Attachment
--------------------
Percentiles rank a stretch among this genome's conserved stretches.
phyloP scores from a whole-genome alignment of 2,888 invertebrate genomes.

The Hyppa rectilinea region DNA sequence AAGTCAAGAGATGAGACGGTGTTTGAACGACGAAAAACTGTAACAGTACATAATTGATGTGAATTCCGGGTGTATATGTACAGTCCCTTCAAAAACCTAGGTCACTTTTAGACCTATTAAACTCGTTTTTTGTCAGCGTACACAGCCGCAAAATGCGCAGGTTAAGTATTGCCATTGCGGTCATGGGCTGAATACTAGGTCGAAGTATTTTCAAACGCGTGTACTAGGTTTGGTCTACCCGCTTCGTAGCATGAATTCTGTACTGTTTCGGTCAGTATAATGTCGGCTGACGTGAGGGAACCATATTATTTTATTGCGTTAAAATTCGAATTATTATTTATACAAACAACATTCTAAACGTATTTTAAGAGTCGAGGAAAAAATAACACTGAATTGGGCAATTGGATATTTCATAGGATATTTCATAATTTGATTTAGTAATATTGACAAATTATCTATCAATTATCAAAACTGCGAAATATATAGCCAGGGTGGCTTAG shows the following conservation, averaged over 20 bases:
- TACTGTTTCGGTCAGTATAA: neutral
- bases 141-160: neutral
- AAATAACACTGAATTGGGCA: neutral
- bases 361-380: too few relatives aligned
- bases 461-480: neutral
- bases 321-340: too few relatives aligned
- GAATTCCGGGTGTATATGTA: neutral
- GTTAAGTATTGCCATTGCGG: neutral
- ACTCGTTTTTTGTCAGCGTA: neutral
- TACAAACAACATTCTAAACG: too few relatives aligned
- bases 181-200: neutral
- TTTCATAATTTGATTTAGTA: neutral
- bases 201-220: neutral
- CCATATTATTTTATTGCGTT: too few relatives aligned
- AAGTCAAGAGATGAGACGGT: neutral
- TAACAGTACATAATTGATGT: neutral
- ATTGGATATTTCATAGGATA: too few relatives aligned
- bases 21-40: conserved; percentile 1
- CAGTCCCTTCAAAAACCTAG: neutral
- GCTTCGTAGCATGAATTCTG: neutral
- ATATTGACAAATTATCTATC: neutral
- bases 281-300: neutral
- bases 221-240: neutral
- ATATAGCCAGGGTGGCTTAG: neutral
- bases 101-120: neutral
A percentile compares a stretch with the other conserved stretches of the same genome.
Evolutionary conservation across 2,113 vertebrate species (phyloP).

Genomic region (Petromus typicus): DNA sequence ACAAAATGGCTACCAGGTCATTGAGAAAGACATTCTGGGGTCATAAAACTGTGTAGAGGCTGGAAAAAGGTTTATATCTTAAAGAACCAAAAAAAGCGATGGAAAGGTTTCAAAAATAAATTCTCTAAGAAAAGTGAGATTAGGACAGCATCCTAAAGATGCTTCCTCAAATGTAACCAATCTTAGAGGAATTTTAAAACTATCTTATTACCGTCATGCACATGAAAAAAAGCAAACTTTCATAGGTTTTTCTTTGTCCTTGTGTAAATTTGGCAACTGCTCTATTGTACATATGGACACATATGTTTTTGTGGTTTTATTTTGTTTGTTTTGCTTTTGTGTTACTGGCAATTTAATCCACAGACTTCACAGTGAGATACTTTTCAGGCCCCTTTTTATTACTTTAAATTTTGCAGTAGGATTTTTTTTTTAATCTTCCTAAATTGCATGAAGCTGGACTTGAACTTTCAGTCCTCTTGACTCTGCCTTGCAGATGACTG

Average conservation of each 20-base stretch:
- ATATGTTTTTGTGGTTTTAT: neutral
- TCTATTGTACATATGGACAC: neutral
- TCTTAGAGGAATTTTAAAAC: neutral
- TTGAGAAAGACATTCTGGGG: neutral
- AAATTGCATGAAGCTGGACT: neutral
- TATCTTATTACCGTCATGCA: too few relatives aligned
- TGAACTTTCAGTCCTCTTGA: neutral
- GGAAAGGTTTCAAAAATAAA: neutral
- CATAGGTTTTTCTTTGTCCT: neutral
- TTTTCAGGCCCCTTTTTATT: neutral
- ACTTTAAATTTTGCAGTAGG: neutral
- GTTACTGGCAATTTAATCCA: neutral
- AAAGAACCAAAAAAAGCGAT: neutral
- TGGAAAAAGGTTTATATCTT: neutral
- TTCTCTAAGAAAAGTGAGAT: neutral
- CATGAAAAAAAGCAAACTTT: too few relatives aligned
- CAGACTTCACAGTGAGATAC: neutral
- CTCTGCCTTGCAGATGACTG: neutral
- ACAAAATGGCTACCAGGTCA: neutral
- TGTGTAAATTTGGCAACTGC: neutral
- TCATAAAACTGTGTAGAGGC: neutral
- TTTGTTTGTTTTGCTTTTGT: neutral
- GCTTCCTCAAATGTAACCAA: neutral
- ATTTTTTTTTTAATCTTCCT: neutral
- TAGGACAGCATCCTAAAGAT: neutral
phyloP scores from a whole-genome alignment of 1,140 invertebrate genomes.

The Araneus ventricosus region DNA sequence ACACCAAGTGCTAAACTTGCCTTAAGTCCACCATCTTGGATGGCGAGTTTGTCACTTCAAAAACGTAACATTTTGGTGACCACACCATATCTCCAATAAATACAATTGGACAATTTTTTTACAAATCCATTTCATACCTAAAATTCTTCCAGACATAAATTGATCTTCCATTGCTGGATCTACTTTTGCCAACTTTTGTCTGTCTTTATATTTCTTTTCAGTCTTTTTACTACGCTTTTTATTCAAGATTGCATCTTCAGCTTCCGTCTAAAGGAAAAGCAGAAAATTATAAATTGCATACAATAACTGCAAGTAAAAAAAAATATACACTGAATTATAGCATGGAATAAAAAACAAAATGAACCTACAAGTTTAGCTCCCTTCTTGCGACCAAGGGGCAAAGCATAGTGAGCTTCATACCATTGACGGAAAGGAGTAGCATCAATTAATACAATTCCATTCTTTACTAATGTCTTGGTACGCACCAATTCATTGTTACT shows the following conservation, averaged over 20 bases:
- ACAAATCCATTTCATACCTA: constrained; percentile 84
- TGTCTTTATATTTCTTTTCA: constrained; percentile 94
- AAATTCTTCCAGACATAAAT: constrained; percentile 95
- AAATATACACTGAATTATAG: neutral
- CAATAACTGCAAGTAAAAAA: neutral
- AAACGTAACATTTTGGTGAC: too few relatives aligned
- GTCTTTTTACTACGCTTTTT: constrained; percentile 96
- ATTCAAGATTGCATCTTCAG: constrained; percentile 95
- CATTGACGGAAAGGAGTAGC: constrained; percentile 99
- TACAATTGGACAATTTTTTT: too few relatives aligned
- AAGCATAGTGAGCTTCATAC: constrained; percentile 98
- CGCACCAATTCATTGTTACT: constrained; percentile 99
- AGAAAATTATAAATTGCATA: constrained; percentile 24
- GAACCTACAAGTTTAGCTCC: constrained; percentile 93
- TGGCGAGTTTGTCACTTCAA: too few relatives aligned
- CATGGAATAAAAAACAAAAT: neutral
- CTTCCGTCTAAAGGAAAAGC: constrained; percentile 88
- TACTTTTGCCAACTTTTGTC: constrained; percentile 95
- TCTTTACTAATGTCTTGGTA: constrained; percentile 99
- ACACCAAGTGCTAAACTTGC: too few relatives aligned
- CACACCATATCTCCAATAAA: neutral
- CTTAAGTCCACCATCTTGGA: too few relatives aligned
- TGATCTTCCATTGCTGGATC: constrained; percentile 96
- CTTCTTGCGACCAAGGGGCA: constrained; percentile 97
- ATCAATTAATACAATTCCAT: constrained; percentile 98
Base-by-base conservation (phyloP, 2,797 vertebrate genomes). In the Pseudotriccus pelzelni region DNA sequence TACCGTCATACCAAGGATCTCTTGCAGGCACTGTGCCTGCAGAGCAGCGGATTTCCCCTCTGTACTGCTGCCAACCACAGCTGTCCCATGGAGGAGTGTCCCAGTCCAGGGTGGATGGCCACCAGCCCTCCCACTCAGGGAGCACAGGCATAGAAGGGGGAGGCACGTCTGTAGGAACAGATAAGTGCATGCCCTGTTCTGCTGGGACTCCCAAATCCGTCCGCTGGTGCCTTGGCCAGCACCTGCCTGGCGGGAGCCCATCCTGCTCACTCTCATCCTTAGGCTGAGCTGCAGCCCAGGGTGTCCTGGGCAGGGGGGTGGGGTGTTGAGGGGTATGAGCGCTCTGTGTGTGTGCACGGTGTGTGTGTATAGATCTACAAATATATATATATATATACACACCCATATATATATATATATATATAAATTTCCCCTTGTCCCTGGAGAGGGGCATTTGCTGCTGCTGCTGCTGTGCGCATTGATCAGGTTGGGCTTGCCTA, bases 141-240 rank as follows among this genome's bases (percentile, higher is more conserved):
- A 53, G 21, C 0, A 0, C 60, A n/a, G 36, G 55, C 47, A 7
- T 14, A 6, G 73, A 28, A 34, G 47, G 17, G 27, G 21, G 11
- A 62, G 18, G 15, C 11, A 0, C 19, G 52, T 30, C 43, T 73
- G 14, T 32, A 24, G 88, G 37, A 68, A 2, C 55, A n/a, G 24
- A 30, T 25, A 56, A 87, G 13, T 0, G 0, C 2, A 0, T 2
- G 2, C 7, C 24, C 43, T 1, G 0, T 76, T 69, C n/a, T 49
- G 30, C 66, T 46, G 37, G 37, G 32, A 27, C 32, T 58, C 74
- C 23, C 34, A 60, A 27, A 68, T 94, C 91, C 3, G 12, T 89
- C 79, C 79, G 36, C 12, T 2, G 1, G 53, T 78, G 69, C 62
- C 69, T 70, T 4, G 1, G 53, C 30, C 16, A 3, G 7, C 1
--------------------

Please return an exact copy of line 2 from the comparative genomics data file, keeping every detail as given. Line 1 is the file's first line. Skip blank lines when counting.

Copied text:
phyloP scores from a whole-genome alignment of 2,888 invertebrate genomes.